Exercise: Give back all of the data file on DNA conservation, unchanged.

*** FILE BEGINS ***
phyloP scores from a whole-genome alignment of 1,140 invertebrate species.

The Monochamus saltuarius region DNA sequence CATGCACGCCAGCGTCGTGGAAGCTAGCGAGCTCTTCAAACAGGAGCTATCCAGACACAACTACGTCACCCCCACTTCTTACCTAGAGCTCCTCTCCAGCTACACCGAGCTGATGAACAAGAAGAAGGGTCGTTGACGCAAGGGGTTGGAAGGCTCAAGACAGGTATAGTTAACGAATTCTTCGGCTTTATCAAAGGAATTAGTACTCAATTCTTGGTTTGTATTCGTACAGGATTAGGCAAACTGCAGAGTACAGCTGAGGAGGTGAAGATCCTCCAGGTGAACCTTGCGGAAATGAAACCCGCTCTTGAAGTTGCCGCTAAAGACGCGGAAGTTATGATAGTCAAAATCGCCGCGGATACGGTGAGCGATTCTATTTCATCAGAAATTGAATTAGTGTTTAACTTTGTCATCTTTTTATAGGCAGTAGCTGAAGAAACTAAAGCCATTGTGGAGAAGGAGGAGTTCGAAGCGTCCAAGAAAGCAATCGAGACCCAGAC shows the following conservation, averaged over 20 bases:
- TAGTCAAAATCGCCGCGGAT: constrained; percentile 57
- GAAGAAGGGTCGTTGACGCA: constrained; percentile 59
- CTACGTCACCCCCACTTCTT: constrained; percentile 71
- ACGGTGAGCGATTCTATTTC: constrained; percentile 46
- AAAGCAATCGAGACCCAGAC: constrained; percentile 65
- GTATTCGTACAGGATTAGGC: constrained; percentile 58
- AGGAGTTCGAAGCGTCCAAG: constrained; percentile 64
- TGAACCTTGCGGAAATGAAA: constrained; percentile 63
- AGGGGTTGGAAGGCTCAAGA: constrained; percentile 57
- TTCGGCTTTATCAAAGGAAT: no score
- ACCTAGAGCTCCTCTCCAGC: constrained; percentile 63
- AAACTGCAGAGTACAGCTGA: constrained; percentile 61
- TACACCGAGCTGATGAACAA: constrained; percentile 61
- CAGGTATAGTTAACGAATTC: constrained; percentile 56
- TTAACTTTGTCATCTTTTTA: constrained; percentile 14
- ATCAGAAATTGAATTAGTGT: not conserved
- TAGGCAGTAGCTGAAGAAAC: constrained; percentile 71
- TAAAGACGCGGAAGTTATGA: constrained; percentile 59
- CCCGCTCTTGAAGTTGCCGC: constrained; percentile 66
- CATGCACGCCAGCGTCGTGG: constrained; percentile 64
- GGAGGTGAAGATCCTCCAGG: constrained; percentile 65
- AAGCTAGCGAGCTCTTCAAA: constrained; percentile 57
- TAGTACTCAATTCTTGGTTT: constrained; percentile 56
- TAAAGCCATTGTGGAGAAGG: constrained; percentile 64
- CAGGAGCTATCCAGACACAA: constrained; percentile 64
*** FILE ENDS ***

phyloP scores from a whole-genome alignment of 1,140 invertebrate species.

The Monochamus saltuarius region DNA sequence CATGCACGCCAGCGTCGTGGAAGCTAGCGAGCTCTTCAAACAGGAGCTATCCAGACACAACTACGTCACCCCCACTTCTTACCTAGAGCTCCTCTCCAGCTACACCGAGCTGATGAACAAGAAGAAGGGTCGTTGACGCAAGGGGTTGGAAGGCTCAAGACAGGTATAGTTAACGAATTCTTCGGCTTTATCAAAGGAATTAGTACTCAATTCTTGGTTTGTATTCGTACAGGATTAGGCAAACTGCAGAGTACAGCTGAGGAGGTGAAGATCCTCCAGGTGAACCTTGCGGAAATGAAACCCGCTCTTGAAGTTGCCGCTAAAGACGCGGAAGTTATGATAGTCAAAATCGCCGCGGATACGGTGAGCGATTCTATTTCATCAGAAATTGAATTAGTGTTTAACTTTGTCATCTTTTTATAGGCAGTAGCTGAAGAAACTAAAGCCATTGTGGAGAAGGAGGAGTTCGAAGCGTCCAAGAAAGCAATCGAGACCCAGAC shows the following conservation, averaged over 20 bases:
- TAGTCAAAATCGCCGCGGAT: constrained; percentile 57
- GAAGAAGGGTCGTTGACGCA: constrained; percentile 59
- CTACGTCACCCCCACTTCTT: constrained; percentile 71
- ACGGTGAGCGATTCTATTTC: constrained; percentile 46
- AAAGCAATCGAGACCCAGAC: constrained; percentile 65
- GTATTCGTACAGGATTAGGC: constrained; percentile 58
- AGGAGTTCGAAGCGTCCAAG: constrained; percentile 64
- TGAACCTTGCGGAAATGAAA: constrained; percentile 63
- AGGGGTTGGAAGGCTCAAGA: constrained; percentile 57
- TTCGGCTTTATCAAAGGAAT: no score
- ACCTAGAGCTCCTCTCCAGC: constrained; percentile 63
- AAACTGCAGAGTACAGCTGA: constrained; percentile 61
- TACACCGAGCTGATGAACAA: constrained; percentile 61
- CAGGTATAGTTAACGAATTC: constrained; percentile 56
- TTAACTTTGTCATCTTTTTA: constrained; percentile 14
- ATCAGAAATTGAATTAGTGT: not conserved
- TAGGCAGTAGCTGAAGAAAC: constrained; percentile 71
- TAAAGACGCGGAAGTTATGA: constrained; percentile 59
- CCCGCTCTTGAAGTTGCCGC: constrained; percentile 66
- CATGCACGCCAGCGTCGTGG: constrained; percentile 64
- GGAGGTGAAGATCCTCCAGG: constrained; percentile 65
- AAGCTAGCGAGCTCTTCAAA: constrained; percentile 57
- TAGTACTCAATTCTTGGTTT: constrained; percentile 56
- TAAAGCCATTGTGGAGAAGG: constrained; percentile 64
- CAGGAGCTATCCAGACACAA: constrained; percentile 64